The first layer of the fairyland was a blue and white quilt my dad had made for me. I found blue and white cloth, too. Plus Mario got tea lights. (I hope whoever invented tea lights is rich and happy. They’re so fun.) I looked around the house for anything related to Solstice/Christmas and Old Mermaids (that fit the color scheme). I put boxes under the cloth to have variety in height, like a landscape. I got big shells and blue, clear, and white marbles, along with amethyst and crystals. Then I covered the windows with more quilts.

It was getting late, so I hurriedly made a Tea Shell menu on homemade paper. I misspelled Mermaid Marble Eggs so that it was Hermaid Marble Eggs, but I never noticed it! We were serving Coyote Laughter Tea and Hummingbird Joy Tea and Fairy Cups of Magic. I’m afraid my imaginative powers were dulled by pain. Mario came took an early lunch and came home and did the dishes and helped everywhere he could.

So I was dressed and ready by 3:20, barely. Lissa should have been there by 3:30 at the latest—because she usually just runs over after she gets home, but she didn’t come. I called; no one answered. Finally I put on my winter stuff and went over to the house. The sitter said, “I told her but…” This was very odd. I went back home and Lissa soon came over. She didn’t seem particularly glad to see us. She had been coloring with the babysitter while we waited for her! This didn’t seem like her at all. She barely said a word to us as she ate and drank her “tea.” She didn’t say anything about the marble tea eggs. She ate them—well, she ate the white part. But that was eat. It was as if zombie child had come to our tea party!

Finally it was time to take her into the fairyland. I had her close her eyes, and I led her into the kitchen. Then she opened her eyes. She looked around like she was seeing blank cardboard. She had no expression of surprise or delight or anything. She looked around at the fairy cakes and said, “You said there’d be cheesecake.”

I was stunned. Lissa wasn’t usually like this. Mario had to leave, so Lissa and I sat at the fairyland table, alone, and I served her Old Mermaids tea. As I sat there, feeling like a dope for doing all this work, I thought, “Kim, you just shouldn’t do this kind of thing. Too much expectation.” Even though I was very hurt, I kept my mouth shut. I was not going to guilt her. Whatever was going on was perplexing, but I wasn’t going to guilt her.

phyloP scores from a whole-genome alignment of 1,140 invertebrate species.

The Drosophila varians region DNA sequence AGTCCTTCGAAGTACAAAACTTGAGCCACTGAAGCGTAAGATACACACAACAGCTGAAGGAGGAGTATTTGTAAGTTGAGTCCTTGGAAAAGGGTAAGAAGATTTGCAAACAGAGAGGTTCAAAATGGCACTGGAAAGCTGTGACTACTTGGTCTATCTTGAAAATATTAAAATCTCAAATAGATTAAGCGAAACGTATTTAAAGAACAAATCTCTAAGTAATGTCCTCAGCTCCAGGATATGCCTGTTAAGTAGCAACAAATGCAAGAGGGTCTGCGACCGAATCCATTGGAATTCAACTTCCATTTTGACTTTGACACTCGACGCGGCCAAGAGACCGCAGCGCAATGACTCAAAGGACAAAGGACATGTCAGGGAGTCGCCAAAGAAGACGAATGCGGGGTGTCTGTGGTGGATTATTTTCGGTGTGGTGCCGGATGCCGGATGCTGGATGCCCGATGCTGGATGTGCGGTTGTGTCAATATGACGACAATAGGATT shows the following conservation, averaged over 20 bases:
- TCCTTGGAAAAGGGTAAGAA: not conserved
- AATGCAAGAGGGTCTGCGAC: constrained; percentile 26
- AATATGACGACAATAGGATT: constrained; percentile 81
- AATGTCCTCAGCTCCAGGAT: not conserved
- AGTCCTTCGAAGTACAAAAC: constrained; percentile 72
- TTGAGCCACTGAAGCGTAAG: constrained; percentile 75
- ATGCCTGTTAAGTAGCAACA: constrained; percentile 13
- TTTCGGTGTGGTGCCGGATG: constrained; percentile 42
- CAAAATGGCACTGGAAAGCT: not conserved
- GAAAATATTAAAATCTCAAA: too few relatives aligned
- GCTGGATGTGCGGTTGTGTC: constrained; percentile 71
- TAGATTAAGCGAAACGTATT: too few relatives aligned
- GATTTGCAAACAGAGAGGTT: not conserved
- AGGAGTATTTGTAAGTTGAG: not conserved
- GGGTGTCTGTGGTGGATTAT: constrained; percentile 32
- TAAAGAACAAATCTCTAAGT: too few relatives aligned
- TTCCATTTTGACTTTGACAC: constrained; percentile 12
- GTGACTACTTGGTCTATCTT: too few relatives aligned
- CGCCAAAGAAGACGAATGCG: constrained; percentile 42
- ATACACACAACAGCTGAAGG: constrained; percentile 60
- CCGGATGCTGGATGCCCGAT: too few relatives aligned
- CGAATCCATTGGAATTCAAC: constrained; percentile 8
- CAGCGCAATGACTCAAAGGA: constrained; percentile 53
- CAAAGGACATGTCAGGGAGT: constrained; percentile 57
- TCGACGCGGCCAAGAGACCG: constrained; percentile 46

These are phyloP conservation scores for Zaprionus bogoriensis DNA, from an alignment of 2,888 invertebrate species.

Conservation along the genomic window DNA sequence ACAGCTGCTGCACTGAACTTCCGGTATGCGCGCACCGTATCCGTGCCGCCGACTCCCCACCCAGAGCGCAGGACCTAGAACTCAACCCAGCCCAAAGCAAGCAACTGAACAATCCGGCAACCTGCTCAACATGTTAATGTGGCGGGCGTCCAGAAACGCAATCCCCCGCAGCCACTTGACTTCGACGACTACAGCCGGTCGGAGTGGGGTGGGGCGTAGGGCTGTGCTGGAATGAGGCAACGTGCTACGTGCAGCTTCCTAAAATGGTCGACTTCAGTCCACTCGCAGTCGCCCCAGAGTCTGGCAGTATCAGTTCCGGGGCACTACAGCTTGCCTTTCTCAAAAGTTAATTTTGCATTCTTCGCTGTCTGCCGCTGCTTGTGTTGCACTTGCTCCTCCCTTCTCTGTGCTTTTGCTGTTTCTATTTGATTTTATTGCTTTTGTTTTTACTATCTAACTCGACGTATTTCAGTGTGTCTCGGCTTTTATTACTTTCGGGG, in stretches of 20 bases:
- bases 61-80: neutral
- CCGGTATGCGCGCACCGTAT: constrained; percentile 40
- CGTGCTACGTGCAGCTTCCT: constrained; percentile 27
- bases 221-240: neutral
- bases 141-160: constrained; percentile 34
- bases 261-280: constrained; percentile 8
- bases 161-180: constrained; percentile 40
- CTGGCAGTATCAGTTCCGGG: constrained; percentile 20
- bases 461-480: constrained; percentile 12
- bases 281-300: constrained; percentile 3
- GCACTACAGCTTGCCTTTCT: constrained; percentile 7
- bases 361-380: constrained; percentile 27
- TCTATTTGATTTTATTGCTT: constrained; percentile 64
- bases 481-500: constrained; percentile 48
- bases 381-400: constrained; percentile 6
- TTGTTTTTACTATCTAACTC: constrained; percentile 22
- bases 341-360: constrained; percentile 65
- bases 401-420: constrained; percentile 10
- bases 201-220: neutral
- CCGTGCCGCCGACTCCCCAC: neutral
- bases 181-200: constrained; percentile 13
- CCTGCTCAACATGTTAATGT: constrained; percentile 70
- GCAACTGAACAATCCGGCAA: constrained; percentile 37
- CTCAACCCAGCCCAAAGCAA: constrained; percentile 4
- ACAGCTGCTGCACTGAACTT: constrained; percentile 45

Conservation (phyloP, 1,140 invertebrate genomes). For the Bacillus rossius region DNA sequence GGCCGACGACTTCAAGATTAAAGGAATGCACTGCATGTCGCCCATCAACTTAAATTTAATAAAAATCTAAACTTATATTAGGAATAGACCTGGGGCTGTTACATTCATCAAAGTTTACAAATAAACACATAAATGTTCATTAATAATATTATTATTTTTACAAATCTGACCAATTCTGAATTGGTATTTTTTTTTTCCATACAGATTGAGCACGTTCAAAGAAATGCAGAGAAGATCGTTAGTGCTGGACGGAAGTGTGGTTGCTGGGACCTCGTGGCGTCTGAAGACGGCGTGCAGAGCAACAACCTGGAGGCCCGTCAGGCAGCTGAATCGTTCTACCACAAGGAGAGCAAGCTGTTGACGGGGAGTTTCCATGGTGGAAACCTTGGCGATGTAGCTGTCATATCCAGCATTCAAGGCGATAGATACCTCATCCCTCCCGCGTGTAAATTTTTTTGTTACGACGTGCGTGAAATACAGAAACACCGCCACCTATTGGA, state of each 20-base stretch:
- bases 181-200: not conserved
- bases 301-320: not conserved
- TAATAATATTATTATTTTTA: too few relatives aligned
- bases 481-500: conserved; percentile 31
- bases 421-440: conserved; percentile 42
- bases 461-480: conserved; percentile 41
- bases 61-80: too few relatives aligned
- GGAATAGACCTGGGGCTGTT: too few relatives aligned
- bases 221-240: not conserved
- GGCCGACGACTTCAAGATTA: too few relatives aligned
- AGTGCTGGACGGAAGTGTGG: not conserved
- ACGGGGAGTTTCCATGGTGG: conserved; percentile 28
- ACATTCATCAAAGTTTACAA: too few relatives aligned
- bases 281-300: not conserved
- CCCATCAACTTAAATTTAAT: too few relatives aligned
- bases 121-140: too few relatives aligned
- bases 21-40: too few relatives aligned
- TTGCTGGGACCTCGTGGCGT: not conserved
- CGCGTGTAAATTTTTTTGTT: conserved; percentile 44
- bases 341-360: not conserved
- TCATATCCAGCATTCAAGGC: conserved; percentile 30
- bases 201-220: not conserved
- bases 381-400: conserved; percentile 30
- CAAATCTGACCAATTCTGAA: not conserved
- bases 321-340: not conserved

She ate the fairy cakes, but she didn’t seem to enjoy them. She didn’t look around at anything. I tried to talk to her about what was wrong, but she kept saying all was well. (By this I mean when I asked, “Are you upset about something?” she said, “No.” “Are you mad at me?” “No.” Etc.) 

Well, this was a bust for all concerned, I thought. I just wanted it over. I went and got her presents. She didn’t seem excited or anything. In fact, she opened one and said, “Is this a coloring book like you got me before?” With a tone that indicated she had not liked that book. (It was a fairy sticker book.) What????

By this time, I was ready to send the kid home and cry myself to pain-free land. She wanted to call her mom to come over for the tea party which was fine with me. Her mom came over, and she fed her mother and showed her her presents and completely ignored me. I hadn’t realized I could be so hurt by a 7-year-old—and I kept telling myself that’s what she was.

Her mom had to leave to get her hair cut. Lissa was so clingy with her mom that I suggested she go with her. I was surprised when she wanted to stay. I was ready to wrap it up. I had gotten her a magnet set of mermaids. There are 50 magnets, and you can dress the two mermaids in all kinds of tails, clothes, crowns, etc. We couldn’t see very well in the kitchen, so we took this in the living room. I sat next to her on the couch while she played with it. One mermaid was her and one was me. 

At one point she got cold, so I put a quilt over her. She put her legs over mine, which was the cue for me to rub and tickle her feet, which I did. She put her head on the pillow and relaxed, and I rubbed her feet while we listened to Christmas music. We talked about some things.